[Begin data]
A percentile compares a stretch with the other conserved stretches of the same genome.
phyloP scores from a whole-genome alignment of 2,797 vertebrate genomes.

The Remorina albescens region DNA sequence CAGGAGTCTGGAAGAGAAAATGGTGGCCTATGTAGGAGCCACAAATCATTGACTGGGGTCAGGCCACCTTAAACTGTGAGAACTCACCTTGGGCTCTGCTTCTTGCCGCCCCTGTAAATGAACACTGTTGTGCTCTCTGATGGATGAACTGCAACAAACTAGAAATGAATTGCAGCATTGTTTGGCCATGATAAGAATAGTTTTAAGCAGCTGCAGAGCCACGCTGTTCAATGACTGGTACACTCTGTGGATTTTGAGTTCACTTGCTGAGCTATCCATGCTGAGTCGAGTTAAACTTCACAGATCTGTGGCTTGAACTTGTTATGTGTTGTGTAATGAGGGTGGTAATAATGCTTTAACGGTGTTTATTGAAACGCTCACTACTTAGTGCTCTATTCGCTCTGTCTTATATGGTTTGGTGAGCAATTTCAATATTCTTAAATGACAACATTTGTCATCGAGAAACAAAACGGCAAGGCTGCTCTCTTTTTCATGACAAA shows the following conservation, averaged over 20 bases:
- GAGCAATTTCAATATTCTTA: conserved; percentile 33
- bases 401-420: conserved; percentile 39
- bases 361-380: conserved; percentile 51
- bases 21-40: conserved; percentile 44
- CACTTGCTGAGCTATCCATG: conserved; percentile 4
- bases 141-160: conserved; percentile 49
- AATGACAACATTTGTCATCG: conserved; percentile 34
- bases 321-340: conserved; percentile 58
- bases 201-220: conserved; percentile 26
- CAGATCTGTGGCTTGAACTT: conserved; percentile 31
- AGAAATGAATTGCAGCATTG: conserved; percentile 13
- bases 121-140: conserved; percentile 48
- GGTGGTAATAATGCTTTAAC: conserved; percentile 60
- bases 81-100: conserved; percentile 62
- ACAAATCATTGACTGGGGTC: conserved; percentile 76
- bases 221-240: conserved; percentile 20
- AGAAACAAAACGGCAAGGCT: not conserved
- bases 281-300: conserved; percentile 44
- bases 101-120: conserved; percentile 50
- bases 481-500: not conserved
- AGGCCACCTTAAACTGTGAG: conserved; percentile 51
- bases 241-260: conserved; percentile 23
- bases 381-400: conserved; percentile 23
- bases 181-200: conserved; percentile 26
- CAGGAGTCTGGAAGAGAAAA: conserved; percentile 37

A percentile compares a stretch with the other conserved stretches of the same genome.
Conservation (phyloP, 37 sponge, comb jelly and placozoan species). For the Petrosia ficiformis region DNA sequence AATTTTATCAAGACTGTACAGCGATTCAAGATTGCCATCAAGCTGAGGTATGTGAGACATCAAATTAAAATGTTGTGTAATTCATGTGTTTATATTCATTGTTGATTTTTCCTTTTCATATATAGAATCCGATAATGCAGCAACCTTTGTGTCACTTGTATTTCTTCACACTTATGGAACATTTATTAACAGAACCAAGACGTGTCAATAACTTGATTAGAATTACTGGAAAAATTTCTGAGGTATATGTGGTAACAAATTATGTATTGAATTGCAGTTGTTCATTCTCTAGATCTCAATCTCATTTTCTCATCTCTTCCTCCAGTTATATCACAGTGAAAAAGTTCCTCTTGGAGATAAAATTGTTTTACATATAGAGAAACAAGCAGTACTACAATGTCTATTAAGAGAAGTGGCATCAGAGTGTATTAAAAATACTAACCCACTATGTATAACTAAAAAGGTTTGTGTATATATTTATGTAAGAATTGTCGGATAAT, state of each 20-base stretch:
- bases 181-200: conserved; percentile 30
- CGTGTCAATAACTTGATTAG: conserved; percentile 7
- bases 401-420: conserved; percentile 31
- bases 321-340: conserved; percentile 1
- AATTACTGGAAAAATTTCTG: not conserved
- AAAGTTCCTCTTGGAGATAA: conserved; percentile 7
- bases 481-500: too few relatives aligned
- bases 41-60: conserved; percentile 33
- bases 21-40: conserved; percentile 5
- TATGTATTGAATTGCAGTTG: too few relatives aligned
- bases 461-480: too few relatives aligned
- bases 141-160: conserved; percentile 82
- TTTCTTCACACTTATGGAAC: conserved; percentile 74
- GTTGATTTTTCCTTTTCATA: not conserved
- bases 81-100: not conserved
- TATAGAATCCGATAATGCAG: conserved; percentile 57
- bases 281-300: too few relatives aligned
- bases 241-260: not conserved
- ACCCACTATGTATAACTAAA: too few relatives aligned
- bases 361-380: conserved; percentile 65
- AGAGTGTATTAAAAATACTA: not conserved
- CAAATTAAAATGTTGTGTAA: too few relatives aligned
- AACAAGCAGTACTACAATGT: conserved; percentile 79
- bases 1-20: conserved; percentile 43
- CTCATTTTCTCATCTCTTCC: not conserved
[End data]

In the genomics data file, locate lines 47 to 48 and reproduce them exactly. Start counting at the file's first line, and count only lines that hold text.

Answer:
- bases 281-300: too few relatives aligned
- bases 241-260: not conserved